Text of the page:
David L. Holmes (August 28, 1932 – April 29, 2023) was an American church historian. He was Walter G. Mason Professor of Religious Studies at the College of William and Mary.
Holmes held degrees in English from Michigan State and Columbia universities and master’s and Ph.D. degrees in Religious Studies from Princeton University.
Holmes wrote the academic best-seller, A Brief History of the Episcopal Church (1993), the best-selling The Faiths of the Founding Fathers (2006), and the highly regarded The Faiths of the Postwar Presidents: From Truman to Obama (2012).
Unitarianism (from Latin unitas 'unity, oneness') is a Nontrinitarian branch of Christianity. Unitarian Christians affirm the unitary nature of God as the singular and unique creator of the universe, believe that Jesus Christ was inspired by God in his moral teachings and that he is the savior of humankind, but he is not comparable or equal to God himself.
The birth of the Unitarian faith is proximate to the Radical Reformation, beginning almost simultaneously among the Protestant Polish Brethren in the Polish–Lithuanian Commonwealth and in the Principality of Transylvania in the mid-16th century; the first Unitarian Christian denomination known to have emerged during that time was the Unitarian Church of Transylvania, founded by the Unitarian preacher and theologian Ferenc Dávid (c. 1520–1579). Among its adherents were a significant number of Italians who took refuge in Bohemia, Moravia, Poland, and Transylvania in order to escape from the religious persecution perpetrated against them by the Roman Catholic and Protestant churches. In the 17th century, significant repression in Poland led many Unitarians to flee or be killed for their faith. From the 16th to 18th centuries, Unitarians in Britain often faced significant political persecution, including John Biddle, Mary Wollstonecraft, and Theophilus Lindsey. In England, the first Unitarian Church was established in 1774 on Essex Street, London, where today's British Unitarian headquarters is still located.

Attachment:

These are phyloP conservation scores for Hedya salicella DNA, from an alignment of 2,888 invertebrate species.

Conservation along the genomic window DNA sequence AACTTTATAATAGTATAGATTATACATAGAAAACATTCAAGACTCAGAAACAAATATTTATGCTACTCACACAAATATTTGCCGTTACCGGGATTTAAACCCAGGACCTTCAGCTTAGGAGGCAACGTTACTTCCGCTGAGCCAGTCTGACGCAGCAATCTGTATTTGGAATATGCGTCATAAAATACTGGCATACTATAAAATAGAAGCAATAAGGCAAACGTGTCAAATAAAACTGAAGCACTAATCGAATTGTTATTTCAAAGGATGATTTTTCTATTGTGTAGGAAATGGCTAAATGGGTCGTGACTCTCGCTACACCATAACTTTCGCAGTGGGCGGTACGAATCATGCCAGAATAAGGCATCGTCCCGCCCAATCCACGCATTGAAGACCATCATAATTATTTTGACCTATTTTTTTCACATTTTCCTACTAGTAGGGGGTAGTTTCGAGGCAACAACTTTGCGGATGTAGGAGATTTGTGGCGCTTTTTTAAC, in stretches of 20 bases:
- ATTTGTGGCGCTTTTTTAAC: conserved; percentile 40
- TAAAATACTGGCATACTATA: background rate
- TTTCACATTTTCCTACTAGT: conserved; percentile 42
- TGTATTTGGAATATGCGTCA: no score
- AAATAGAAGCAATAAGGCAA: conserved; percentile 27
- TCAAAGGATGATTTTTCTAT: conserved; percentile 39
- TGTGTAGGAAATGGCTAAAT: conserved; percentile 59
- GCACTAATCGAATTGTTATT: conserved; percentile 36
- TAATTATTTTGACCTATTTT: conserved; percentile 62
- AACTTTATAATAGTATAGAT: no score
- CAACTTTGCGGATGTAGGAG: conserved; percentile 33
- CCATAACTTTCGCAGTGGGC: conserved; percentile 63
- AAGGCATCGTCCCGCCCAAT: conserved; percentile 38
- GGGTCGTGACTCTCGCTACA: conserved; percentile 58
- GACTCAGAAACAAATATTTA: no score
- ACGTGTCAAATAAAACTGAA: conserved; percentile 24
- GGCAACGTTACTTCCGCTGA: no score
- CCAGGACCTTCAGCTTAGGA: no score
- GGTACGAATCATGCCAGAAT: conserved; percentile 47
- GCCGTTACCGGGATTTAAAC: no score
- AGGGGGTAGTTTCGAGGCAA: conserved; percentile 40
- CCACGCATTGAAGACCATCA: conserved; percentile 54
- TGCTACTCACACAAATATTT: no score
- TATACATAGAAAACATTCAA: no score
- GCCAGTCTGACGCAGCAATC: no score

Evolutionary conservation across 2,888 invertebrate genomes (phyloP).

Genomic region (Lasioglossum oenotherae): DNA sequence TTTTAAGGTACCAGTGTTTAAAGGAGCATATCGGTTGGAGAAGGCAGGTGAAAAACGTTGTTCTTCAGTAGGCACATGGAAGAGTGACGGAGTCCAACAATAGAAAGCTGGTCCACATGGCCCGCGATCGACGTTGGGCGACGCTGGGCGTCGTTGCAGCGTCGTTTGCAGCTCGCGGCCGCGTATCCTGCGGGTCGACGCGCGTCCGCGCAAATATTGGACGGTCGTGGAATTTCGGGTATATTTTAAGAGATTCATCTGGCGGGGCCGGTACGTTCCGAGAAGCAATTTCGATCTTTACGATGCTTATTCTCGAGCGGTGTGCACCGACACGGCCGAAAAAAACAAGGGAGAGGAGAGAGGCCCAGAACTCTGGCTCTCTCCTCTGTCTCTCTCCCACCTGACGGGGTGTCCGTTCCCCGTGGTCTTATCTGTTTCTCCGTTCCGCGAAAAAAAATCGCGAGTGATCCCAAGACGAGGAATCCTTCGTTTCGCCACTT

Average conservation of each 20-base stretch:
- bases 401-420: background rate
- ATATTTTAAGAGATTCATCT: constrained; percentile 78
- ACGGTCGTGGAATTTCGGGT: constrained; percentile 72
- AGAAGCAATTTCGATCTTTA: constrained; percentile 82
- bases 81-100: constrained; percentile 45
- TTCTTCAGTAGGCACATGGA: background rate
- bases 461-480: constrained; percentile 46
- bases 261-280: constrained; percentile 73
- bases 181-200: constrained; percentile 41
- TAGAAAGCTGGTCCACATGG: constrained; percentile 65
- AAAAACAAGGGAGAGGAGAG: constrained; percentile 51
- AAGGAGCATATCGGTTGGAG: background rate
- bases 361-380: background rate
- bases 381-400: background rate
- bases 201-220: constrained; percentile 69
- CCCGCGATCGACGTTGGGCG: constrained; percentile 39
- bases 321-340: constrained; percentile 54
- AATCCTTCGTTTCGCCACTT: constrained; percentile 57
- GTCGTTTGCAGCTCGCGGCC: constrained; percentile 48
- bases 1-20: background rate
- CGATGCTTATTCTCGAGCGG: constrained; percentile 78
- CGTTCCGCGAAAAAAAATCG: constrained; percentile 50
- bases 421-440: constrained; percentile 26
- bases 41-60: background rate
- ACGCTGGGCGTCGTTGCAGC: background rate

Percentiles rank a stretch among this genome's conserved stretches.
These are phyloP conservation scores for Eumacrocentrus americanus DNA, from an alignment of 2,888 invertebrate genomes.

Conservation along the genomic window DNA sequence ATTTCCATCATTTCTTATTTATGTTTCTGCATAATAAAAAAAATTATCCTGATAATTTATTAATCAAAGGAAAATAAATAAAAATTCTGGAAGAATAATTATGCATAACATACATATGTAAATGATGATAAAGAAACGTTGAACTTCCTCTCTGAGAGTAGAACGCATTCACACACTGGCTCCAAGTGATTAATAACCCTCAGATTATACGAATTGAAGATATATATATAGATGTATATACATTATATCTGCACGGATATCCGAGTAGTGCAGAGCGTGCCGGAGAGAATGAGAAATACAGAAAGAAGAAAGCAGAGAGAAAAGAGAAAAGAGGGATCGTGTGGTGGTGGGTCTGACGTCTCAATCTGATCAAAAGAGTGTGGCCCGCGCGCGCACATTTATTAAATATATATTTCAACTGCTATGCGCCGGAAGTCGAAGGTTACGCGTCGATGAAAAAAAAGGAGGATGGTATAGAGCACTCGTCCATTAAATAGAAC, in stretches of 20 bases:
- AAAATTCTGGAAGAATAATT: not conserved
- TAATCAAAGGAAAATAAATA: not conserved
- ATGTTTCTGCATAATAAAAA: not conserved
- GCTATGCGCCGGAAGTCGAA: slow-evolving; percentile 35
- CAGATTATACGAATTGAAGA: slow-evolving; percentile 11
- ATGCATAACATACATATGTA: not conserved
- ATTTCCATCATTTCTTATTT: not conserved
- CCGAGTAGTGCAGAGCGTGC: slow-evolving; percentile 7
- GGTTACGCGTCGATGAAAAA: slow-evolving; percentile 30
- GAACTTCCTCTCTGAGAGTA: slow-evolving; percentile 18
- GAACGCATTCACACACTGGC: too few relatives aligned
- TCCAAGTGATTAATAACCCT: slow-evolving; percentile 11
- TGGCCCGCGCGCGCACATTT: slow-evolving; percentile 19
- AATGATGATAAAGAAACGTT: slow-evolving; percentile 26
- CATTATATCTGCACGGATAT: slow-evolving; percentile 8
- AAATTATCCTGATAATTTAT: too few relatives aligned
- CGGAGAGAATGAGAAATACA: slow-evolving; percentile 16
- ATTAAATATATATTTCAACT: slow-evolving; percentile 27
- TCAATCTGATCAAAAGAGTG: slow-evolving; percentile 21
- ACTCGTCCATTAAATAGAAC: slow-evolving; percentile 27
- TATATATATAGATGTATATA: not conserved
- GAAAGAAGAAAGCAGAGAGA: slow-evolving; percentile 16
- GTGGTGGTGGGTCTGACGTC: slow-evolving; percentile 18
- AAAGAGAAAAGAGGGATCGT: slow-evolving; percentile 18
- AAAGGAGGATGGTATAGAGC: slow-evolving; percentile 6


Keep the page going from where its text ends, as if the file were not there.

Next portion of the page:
. . .Unitarians charge that the Trinity, unlike unitarianism, fails to adhere to strict monotheism. Unitarians maintain that Jesus was a great man and a prophet of God, perhaps even a supernatural being, but not God himself. They believe Jesus did not claim to be God and that his teachings did not suggest the existence of a triune God.
. . .Four presidents of the United States were Unitarians: John Adams, John Quincy Adams, Millard Fillmore, and William Howard Taft. Adlai Stevenson II, the Democratic presidential nominee in 1952 and 1956, was a Unitarian; he was the last Unitarian to be nominated by a major party for president as of 2020. Although a self-styled materialist, Thomas Jefferson was pro-Unitarian to the extent of suggesting that it would become the predominant religion in the United States.
Video Title: "I'm Arius of Alexandria, the talk of the town:" the Roots of Unitarianism. Source: TeachMonticello. Date Published: June 15, 2009. Description:
On June 21, 2005, David Holmes, Professor of Religion at The College of William and Mary, listed out key points of Jefferson's religious beliefs and practices and offered an answer to the oft-asked question of whether the Author of the Declaration of American Independence might have been a Unitarian.